ALL YOU WANTED TO KNOW ABOUT CBCT
CBCT is a useful tool for imaging the craniofacial area that produces more realistic images that facilitate interpretation. All the previous conventional and digital intraoral and extraoral procedures, as they were two dimensional (2D) projections, suffer from several limitations. These limitations were magnification, distortion, superimposition and misrepresentation of structures. CBCT has achieved a transition of dental imaging from 2D to 3D images. Moreover, the application of sophisticated software, contribute to the reestablishment of imaging sciences role Dental Clinical Applications of CBCT
As with any X-ray exposure, CBCT entails a risk to the patient. It is essential that any X-ray examination should show a net benefit to the patient, weighing the total potential diagnostic benefits it produces against the individual detriment that the exposure might cause. The efficacy, benefits and risk of available alternative techniques having the same objective but involving less (or no) exposure to X-rays should be taken into account (1). In order that the justification process can be carried out, it is essential that selection of CBCT is based on the individual patient’s history and a clinical examination. The ‘routine’ use of CBCT on patients based on a generalized approach rather than individual prescription is unacceptable. A ‘routine’ (or ‘screening’) examination is defined as one in which a radiograph is taken regardless of the presence or absence of clinical signs and symptoms (1). Choosing CBCT for a patient should also be based upon consideration of the prevalence of diseases, their rates of progression and the diagnostic accuracy of CBCT, compared with traditional techniques, for the application in question. The following are the uses of CBCT in Pediatric dentistry. 1. The Developing dentition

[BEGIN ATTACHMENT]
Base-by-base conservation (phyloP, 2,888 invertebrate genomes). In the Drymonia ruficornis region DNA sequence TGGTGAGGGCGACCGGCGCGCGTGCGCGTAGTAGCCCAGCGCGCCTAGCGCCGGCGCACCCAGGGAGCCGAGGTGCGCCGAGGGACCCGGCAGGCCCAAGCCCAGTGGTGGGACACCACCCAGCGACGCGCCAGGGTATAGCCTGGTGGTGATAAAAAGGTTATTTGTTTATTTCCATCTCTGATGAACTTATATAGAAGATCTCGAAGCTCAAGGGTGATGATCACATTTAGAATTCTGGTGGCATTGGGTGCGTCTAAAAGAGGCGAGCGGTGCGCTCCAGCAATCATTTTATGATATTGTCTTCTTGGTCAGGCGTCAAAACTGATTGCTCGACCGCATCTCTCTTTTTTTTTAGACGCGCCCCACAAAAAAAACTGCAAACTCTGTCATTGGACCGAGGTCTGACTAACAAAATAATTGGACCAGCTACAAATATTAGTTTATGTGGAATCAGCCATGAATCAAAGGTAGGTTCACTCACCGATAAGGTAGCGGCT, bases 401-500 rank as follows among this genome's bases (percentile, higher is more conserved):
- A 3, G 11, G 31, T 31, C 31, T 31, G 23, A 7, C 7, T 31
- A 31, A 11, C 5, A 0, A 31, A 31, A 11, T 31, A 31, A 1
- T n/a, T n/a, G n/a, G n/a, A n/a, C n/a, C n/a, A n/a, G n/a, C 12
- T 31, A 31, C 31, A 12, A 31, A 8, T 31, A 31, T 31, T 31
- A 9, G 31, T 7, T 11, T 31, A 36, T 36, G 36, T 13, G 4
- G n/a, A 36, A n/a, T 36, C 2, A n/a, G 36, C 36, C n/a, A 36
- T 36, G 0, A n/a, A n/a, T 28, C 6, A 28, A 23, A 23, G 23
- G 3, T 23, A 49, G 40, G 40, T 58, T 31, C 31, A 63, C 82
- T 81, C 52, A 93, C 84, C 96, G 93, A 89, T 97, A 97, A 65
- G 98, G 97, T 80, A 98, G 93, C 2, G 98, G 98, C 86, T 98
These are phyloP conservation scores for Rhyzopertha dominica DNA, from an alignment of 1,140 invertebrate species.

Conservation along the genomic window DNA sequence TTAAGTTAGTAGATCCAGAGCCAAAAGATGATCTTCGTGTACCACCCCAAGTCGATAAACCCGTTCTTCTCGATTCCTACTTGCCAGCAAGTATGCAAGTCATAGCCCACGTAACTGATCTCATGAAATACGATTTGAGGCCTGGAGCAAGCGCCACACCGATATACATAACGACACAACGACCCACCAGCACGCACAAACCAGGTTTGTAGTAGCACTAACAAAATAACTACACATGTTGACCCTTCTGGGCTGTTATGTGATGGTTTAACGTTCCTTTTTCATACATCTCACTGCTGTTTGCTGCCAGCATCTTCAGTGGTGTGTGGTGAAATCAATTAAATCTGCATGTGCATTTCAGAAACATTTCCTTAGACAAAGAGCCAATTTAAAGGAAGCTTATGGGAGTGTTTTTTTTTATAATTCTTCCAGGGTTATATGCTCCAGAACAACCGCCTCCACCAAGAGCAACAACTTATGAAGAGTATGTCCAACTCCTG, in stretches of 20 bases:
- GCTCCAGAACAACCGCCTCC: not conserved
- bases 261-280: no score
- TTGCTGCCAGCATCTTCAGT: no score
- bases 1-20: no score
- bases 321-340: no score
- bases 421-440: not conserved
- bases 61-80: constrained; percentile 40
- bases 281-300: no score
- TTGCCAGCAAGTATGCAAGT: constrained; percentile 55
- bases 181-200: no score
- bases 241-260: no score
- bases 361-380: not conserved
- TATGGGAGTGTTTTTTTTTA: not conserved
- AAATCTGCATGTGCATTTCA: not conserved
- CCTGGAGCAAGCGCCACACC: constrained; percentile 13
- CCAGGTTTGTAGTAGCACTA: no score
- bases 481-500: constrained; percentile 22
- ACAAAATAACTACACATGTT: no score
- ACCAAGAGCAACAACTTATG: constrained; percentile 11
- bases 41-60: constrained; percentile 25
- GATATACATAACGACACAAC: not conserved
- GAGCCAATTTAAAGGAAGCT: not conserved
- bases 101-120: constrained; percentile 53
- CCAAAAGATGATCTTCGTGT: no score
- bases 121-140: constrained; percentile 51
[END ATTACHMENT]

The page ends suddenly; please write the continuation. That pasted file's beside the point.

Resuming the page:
Many children seek orthodontic treatment. Usually the treatment starts at the time period of mixed dentition stage. Orthodontic patients may present abnormalities in eruption pattern, tooth position or signs of crowding. Radiographs may be required to determine the presence, absence, position and condition of teeth. Justification of X-ray examinations in children is especially important because of the higher risks associated with exposure in children. Traditional radiological examination of children undergoing orthodontic assessment includes a panoramic radiograph, supplemented by a lateral cephalometric radiograph in specific circumstances. Intra-oral radiographs are also used according to patient-specific needs. In recent years, however, the availability of CBCT has led to this technique being used by some clinicians as a means of radiological examination. For assessment of facial bone shape, position and inter-relationships, there must be a high accuracy of measurements made with CBCT. The applications of CBCT in assessment of the developing dentition will be considered under two broad headings: localized applications to answer a specific question and generalized application for examination of the entire dento-facial region (1).
1.1. Localized applications of CBCT for the developing dentition 1.1.1 Unerupted tooth localization
A frequent application of CBCT is for assessment of the position of an unerupted tooth, particularly where the tooth is impacted. Impaction is defined as a failure of tooth eruption at its appropriate site in the dental arch within the normal period of growth based on clinical and radiographic assessment. Third molars are the most frequently impacted teeth, followed by the permanent maxillary canines. Impacted third molar and related symptoms are a frequent problem that the dental practitioner has to deal with. In cases that the anatomy of the third molar is not extremely abnormal and the tooth in not correlated with the mandibular canal, surgical procedure is not a hazard. In cases concerning the lower third molar in which there is a relationship...
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